I love a good success story.
I have been reading about a businessman recently. I’ll call him Mark.
Mark is a hard worker. He started his business in 2006 with one store and today has over a thousand stores in 21 states.
His bio indicates that he is a family man, a triathlete, hunts for big game in Alaska, and has climbed Mount Kilimanjaro. He is a man of the world, fortunate to utilize his wealth to provide for his family and meet his desires to accomplish things most people only dream of.
He graduated from a prestigious university, attends Church faithfully, and pays his taxes. One might consider him a model citizen.
Certainly, he holds his head high among his peers and garners recognition in his community as a successful business man. Very successful.
I am fascinated by his story. Why, you might ask?
Well, I happen to be acquainted with one of his customers. I’ll call her Amy.
Amy is also a hard worker. She is no entrepreneur though, often working 80 hours per week to make ends meet. Yes, 80. Yes, per week.
Amy is not wealthy but also attends Church faithfully, and she thanks the Lord for what she has. She is, in my opinion, the salt of the earth – the type of person whose hard work and perseverance make our world a better place.
I am especially sad lately because Amy has cancer.
True to form, she has faced the battle with dignity. She has struggled, also with her head held high, to continue to work and to pay for costly chemo and radiation treatments and the impending surgery to attempt to remove the tumor.
I have followed Amy’s progress closely, so when she entered my office with grim resignation on her face last week, I braced for news that the treatments had stopped working.
Instead, I was surprised to find her seeking financial advice as opposed to updating me on her health struggles. I was amazed at what unfolded as I began to piece together her predicament.
Amy had gotten trapped in a spiraling struggle financially. She was working less hours due to her illness which, of course, resulted in smaller checks. As her medical needs increased, those expenses climbed, requiring a larger portion of her shrinking paychecks. In a moment of despair, she sought help from a title lending company and in minutes received some much needed cash in exchange for paperwork committing her to make monthly payments for principal and interest.
Unfortunately, after making her first month’s payment, she failed to make the second and found her car had been towed and impounded. In an effort to understand exactly what happened, she and I called the title lending company together, and she granted them permission to speak with me.
What followed, although relatively simple to understand, was completely mind boggling to me. Amy had collateralized her car for about a quarter of its value. Interest rate: 286%.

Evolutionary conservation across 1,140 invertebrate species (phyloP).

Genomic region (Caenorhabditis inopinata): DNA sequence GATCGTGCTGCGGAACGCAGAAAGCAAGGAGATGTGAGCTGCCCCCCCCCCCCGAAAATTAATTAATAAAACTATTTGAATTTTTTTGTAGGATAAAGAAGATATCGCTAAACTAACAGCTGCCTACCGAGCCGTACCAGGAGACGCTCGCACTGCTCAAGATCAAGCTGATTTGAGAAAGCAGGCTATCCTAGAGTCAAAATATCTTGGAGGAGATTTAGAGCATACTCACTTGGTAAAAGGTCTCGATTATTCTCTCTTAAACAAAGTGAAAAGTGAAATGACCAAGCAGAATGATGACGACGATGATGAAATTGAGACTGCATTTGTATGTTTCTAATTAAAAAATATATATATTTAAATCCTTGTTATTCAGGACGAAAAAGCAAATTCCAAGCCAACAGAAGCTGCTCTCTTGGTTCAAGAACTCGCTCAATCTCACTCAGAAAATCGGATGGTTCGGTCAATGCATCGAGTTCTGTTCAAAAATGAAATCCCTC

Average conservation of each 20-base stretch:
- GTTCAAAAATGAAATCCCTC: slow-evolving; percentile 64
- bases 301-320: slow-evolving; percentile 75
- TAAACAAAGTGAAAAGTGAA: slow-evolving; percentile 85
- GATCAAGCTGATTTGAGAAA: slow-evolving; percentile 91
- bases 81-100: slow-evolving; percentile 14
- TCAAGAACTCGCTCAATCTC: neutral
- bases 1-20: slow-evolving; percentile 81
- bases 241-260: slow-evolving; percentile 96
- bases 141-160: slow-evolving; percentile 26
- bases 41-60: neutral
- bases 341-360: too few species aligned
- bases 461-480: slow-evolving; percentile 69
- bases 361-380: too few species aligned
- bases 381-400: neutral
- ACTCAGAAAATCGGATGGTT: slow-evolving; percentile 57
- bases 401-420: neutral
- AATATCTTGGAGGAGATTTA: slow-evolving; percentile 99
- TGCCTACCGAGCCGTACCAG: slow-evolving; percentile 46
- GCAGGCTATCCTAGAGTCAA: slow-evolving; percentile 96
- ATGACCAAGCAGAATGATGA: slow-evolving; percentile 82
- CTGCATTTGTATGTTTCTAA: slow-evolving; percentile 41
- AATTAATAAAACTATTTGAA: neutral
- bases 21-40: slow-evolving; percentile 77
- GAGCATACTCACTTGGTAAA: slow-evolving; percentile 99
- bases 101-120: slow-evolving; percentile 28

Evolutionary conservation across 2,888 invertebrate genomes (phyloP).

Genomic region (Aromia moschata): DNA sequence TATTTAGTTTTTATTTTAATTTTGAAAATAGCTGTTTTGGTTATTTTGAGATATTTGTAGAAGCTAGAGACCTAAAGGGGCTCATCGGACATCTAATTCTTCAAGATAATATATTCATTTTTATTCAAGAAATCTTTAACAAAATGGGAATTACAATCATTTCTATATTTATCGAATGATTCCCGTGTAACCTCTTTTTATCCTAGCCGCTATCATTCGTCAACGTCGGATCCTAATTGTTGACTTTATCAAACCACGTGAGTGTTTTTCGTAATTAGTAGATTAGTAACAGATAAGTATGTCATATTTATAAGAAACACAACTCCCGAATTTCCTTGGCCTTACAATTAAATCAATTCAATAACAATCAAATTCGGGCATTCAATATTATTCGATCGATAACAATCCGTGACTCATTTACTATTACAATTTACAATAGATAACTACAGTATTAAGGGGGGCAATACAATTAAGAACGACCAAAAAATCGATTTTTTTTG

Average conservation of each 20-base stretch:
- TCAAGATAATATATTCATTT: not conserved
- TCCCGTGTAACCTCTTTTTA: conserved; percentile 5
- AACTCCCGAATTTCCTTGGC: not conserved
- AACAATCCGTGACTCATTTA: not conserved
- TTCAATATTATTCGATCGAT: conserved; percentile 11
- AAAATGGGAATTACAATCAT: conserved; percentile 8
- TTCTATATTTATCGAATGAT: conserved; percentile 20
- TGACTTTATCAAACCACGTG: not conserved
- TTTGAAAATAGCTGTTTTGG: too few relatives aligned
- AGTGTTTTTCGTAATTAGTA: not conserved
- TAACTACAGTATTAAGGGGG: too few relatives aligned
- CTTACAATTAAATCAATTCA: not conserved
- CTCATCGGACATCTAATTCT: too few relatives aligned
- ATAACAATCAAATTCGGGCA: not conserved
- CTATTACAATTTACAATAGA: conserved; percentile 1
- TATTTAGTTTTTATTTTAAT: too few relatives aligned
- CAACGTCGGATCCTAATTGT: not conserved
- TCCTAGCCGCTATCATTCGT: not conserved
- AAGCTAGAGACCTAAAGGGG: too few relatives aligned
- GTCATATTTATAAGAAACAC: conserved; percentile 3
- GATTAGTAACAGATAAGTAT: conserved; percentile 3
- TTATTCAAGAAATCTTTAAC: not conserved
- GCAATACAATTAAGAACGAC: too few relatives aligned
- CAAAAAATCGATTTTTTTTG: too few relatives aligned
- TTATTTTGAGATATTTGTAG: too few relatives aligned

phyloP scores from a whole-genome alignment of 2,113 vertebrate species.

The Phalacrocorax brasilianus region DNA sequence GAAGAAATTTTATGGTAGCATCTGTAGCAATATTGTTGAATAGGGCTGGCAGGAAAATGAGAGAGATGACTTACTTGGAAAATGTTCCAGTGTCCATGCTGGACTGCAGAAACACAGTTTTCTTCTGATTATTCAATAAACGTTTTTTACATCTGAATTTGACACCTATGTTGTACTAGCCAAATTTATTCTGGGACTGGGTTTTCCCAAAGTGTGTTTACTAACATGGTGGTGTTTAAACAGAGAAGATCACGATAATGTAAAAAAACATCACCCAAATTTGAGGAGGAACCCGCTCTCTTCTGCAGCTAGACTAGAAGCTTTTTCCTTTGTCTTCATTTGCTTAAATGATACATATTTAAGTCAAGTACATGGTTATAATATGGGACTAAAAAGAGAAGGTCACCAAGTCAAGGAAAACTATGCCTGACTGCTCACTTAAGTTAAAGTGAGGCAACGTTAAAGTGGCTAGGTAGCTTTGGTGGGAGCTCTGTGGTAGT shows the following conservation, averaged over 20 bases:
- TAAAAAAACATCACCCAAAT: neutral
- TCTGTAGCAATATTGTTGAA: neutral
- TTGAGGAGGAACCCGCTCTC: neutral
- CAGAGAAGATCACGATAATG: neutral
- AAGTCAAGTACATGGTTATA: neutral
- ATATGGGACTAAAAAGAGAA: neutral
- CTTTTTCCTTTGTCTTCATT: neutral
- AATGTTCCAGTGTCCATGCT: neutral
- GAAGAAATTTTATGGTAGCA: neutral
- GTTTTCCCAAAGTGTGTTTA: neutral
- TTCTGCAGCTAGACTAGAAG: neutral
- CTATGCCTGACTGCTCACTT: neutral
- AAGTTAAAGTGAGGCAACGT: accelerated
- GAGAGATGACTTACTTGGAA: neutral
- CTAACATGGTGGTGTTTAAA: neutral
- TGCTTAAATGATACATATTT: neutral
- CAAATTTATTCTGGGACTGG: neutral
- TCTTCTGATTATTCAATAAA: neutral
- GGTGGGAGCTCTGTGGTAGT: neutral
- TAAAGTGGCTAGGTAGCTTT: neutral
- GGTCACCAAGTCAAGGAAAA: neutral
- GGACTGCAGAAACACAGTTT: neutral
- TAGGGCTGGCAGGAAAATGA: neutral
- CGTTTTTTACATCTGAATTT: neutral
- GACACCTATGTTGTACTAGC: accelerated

The agent quickly pointed out that this rate was discounted 50% on the first payment – I tried to contain my excitement.
Seriously, Tony Soprano could only dream of getting such rates. He should consider a franchise and start earning more money legally.
Unfortunately, that is the point – it is totally legal. That was my first question after hearing the rate – “How is that legal?”
The response was simply, “ask the State of Tennessee.”
Since Amy failed to make the second payment, her car was impounded while she slept and stored in their lot where it would remain for a period of time before being sold at auction.
The only way she could get her car back would be to pay the total original amount borrowed plus the 286% interest, plus a $400 repo fee, plus a daily storage fee which they offered to reduce because they “know Amy’s medical situation and care about helping her out.”
How generous. My dumbfounded silence prompted the agent to make an additional statement. “I know it sounds bad, but at the end of the day, it is an adult decision.”
I asked if there was nothing that could be done to help reduce the fees, given the truly precarious situation Amy was in, and the agent agreed to check with her boss and get back with me.
The next day, they informed Amy that they would not speak to me anymore but that they had reduced her charge by $600 – essentially the repo fee and storage fees – but she would still have to pay the 286% interest and the original principal on the loan. A huge profit for them, much of which will go into the pocket of, you guessed it, Mark, the upstanding citizen. While Amy wages her battle for life, this money will help fund Mark’s next trophy hunt, except the portion duly set aside for his lobbyists, of course.
This situation confounds me. A pharmaceutical executive gouging Amy’s finances with a 286% increase in chemo costs would be excoriated in news and social media while the owners of predatory lending agencies shake hands with our lawmakers at fundraising galas, invest ever so wisely in their political campaigns, and get a free pass to swindle the desperate while posturing at church as community-oriented businessmen.
So, like I said, I love a good success story. Who is the success here? Amy or Mark? I have an opinion but I’ll let you decide.
© Michael L. Collins